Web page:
1. “The Sisters Brothers”

Directed by Jacques Audiard; starring Jake Gyllenhaal & Joaquin Phoenix [Recommended by Brady Hood]

Brady: Upon first reading the novel of the same name I instantly fell in love with the writer Patrick De Witt and immediately bought all of his novels (as well as enquired about the rights!). Add this delightfully wicked and charming story to a director who I consider one of the greatest around and surely we’re on to a winner!! But most appealing is to observe what Audiard will do with the comedic tone of this story when all his other films have very little to laugh about. A very appealing prospect to behold and what I hope will be a fantastic move for two very talented storytellers.

2.Ready Player One

Directed by Stephen Spielberg; starring Tye Sheridan, Olivia Cooke [Recommended by Nick Barrett]

Nick: I guess the only film I’m really looking forward to is Spielberg’s Ready Player One as I’m a big fan of the book and all round eighties nostalgia geek. From the trailer it looks like they’ve nailed the look of the ‘stacks’ and the virtual Oasis environment – can’t wait!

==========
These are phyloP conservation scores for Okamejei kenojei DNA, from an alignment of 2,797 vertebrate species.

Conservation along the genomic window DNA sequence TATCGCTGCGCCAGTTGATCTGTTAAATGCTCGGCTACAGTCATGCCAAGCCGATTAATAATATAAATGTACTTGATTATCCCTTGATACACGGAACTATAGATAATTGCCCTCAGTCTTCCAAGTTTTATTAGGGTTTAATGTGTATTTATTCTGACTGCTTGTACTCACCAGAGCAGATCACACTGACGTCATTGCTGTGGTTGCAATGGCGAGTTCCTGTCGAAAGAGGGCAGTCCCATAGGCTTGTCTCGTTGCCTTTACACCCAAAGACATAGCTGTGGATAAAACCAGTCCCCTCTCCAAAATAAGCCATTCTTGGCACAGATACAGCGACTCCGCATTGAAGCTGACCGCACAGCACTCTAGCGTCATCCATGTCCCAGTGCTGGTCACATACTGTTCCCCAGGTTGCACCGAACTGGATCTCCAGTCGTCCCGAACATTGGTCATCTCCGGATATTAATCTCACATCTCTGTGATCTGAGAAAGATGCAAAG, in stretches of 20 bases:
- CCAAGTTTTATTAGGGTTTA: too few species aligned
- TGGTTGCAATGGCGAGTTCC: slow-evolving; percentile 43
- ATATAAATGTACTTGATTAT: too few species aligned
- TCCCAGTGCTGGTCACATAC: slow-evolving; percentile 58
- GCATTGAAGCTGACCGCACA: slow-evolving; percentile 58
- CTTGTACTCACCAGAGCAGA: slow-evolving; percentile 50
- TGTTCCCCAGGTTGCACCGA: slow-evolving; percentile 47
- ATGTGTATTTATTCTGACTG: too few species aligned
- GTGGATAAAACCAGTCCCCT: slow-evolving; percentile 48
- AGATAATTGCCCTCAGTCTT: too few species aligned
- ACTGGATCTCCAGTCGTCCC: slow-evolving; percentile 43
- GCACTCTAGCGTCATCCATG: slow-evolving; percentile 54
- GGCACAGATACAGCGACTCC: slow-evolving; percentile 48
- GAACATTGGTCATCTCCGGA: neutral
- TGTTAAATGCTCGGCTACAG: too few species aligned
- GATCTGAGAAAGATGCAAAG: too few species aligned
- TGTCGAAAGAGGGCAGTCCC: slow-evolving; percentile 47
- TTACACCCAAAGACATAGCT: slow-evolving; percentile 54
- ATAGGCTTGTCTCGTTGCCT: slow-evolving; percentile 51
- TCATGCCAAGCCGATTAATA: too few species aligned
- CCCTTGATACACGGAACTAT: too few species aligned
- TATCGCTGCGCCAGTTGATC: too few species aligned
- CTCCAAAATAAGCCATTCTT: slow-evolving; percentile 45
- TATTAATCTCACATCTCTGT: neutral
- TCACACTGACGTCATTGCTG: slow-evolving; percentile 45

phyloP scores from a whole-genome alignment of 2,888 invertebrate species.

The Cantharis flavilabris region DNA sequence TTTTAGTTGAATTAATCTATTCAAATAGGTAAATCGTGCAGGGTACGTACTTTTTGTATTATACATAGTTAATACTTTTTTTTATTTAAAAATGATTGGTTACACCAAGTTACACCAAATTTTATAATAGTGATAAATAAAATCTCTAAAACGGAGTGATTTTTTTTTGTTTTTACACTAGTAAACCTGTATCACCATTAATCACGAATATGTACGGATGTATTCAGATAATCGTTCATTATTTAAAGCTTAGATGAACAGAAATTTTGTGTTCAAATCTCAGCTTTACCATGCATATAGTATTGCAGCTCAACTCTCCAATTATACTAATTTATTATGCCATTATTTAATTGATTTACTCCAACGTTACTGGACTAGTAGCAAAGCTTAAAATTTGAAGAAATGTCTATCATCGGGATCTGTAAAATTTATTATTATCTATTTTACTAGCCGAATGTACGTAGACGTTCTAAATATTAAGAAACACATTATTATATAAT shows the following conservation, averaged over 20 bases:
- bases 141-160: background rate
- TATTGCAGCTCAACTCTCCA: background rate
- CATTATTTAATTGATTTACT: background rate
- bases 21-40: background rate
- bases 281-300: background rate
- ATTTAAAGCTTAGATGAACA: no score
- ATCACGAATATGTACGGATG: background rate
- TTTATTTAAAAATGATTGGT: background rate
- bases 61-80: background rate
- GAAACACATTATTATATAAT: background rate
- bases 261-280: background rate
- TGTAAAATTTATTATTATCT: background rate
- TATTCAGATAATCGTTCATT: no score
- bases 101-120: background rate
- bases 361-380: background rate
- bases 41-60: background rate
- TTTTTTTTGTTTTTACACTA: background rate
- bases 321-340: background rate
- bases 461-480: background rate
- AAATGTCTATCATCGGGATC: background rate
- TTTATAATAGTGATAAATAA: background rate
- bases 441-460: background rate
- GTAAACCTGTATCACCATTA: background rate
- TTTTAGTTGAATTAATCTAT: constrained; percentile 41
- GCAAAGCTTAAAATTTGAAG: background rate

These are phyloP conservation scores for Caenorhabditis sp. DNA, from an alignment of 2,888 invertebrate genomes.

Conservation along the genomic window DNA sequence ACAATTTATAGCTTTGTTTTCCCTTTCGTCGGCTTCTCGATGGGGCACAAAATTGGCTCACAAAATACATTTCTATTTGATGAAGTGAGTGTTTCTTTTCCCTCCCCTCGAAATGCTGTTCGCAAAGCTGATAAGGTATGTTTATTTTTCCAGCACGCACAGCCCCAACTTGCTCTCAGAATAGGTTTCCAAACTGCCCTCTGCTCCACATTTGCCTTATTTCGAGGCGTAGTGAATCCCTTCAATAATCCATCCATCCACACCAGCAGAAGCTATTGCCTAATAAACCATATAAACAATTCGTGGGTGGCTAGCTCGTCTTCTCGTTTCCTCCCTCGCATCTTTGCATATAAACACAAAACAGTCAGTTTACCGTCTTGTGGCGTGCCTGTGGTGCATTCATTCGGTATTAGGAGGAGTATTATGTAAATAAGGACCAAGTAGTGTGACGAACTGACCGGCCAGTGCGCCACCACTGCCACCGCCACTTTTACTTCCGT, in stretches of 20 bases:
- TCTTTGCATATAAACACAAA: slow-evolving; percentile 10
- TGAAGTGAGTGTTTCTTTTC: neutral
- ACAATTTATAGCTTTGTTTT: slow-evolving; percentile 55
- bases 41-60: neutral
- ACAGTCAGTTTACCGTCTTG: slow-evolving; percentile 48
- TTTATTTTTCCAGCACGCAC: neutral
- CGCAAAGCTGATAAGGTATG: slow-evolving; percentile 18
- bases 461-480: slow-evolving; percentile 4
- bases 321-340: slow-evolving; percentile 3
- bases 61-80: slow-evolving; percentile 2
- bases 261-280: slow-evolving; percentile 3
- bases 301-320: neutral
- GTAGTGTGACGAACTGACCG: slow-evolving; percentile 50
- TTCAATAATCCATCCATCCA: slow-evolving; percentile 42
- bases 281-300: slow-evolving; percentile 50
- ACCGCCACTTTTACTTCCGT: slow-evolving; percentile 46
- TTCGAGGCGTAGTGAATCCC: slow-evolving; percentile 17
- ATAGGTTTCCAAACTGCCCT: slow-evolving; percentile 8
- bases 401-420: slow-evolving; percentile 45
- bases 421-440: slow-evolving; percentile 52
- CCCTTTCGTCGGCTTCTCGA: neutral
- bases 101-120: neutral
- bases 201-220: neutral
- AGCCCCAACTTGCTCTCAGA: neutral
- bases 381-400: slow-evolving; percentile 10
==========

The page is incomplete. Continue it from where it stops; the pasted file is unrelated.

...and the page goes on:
3.A Wrinkle in Time

Directed by Ava DuVernay; starring Reese Witherspoon, Chris Pine & Gugu Mbatha-Raw [Recommended by Molly Boughen]

Molly: I am eagerly awaiting the release of this film as I am a huge fan of Ava DuVernay, a brilliant director who leads the film with a strong female cast, writers and her as a director.


Directed by Harry Hitchens [Recommended by Molly Boughen]

Molly: Breakthrough is an independent documentary funded through Kickstarter by the production company Studio Everyday. It is a wonderful documentary by Harry Hitchens following other artistic people and why people make art.

5.The New Mutants

Directed by Josh Boone; starring Anya Taylor-Joy, Charlie Heaton, Maisie Williams [Recommended by Dan Horrigan]

Dan: I’m really looking forward to New Mutants and it’s array of characters. That alongside a rumoured horror vibe sends the anticipation levels through the roof. This will be awesome.

Big Picture Film Club would like to thank Brady Hood, Nick J Barrett, Molly Boughen & Dan Horrigan for their contributions.